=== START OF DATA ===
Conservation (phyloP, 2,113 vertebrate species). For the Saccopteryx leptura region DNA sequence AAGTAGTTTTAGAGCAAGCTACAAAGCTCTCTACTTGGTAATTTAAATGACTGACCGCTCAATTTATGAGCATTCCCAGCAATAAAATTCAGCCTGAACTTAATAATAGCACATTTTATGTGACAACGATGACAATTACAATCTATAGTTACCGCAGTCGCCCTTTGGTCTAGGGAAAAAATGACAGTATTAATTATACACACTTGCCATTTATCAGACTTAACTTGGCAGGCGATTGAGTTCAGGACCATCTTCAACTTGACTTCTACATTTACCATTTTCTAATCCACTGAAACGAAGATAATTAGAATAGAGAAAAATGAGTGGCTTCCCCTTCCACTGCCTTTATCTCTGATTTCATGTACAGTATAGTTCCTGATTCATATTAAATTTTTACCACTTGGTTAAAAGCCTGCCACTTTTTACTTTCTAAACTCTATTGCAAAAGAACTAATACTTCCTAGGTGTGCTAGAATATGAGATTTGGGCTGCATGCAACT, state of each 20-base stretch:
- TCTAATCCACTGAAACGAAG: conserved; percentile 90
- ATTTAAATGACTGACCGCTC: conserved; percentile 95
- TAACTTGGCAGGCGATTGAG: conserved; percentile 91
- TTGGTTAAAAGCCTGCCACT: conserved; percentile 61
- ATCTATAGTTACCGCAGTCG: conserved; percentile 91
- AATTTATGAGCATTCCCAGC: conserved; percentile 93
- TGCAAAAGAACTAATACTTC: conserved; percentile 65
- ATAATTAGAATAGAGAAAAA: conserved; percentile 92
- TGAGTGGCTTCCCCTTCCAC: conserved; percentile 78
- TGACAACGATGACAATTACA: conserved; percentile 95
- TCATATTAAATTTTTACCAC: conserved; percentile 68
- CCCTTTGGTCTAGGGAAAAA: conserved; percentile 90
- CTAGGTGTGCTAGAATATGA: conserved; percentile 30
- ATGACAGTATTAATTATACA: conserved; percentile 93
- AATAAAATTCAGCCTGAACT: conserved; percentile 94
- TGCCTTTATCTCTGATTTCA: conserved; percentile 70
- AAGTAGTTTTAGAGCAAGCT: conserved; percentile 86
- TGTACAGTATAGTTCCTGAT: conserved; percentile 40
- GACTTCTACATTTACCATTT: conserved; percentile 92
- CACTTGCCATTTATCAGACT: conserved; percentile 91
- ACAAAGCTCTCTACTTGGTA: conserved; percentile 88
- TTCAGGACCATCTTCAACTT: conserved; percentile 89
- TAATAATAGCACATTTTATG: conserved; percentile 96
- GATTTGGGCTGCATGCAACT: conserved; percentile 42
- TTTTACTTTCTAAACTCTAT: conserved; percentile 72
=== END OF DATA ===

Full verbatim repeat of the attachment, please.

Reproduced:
Conservation (phyloP, 2,113 vertebrate species). For the Saccopteryx leptura region DNA sequence AAGTAGTTTTAGAGCAAGCTACAAAGCTCTCTACTTGGTAATTTAAATGACTGACCGCTCAATTTATGAGCATTCCCAGCAATAAAATTCAGCCTGAACTTAATAATAGCACATTTTATGTGACAACGATGACAATTACAATCTATAGTTACCGCAGTCGCCCTTTGGTCTAGGGAAAAAATGACAGTATTAATTATACACACTTGCCATTTATCAGACTTAACTTGGCAGGCGATTGAGTTCAGGACCATCTTCAACTTGACTTCTACATTTACCATTTTCTAATCCACTGAAACGAAGATAATTAGAATAGAGAAAAATGAGTGGCTTCCCCTTCCACTGCCTTTATCTCTGATTTCATGTACAGTATAGTTCCTGATTCATATTAAATTTTTACCACTTGGTTAAAAGCCTGCCACTTTTTACTTTCTAAACTCTATTGCAAAAGAACTAATACTTCCTAGGTGTGCTAGAATATGAGATTTGGGCTGCATGCAACT, state of each 20-base stretch:
- TCTAATCCACTGAAACGAAG: conserved; percentile 90
- ATTTAAATGACTGACCGCTC: conserved; percentile 95
- TAACTTGGCAGGCGATTGAG: conserved; percentile 91
- TTGGTTAAAAGCCTGCCACT: conserved; percentile 61
- ATCTATAGTTACCGCAGTCG: conserved; percentile 91
- AATTTATGAGCATTCCCAGC: conserved; percentile 93
- TGCAAAAGAACTAATACTTC: conserved; percentile 65
- ATAATTAGAATAGAGAAAAA: conserved; percentile 92
- TGAGTGGCTTCCCCTTCCAC: conserved; percentile 78
- TGACAACGATGACAATTACA: conserved; percentile 95
- TCATATTAAATTTTTACCAC: conserved; percentile 68
- CCCTTTGGTCTAGGGAAAAA: conserved; percentile 90
- CTAGGTGTGCTAGAATATGA: conserved; percentile 30
- ATGACAGTATTAATTATACA: conserved; percentile 93
- AATAAAATTCAGCCTGAACT: conserved; percentile 94
- TGCCTTTATCTCTGATTTCA: conserved; percentile 70
- AAGTAGTTTTAGAGCAAGCT: conserved; percentile 86
- TGTACAGTATAGTTCCTGAT: conserved; percentile 40
- GACTTCTACATTTACCATTT: conserved; percentile 92
- CACTTGCCATTTATCAGACT: conserved; percentile 91
- ACAAAGCTCTCTACTTGGTA: conserved; percentile 88
- TTCAGGACCATCTTCAACTT: conserved; percentile 89
- TAATAATAGCACATTTTATG: conserved; percentile 96
- GATTTGGGCTGCATGCAACT: conserved; percentile 42
- TTTTACTTTCTAAACTCTAT: conserved; percentile 72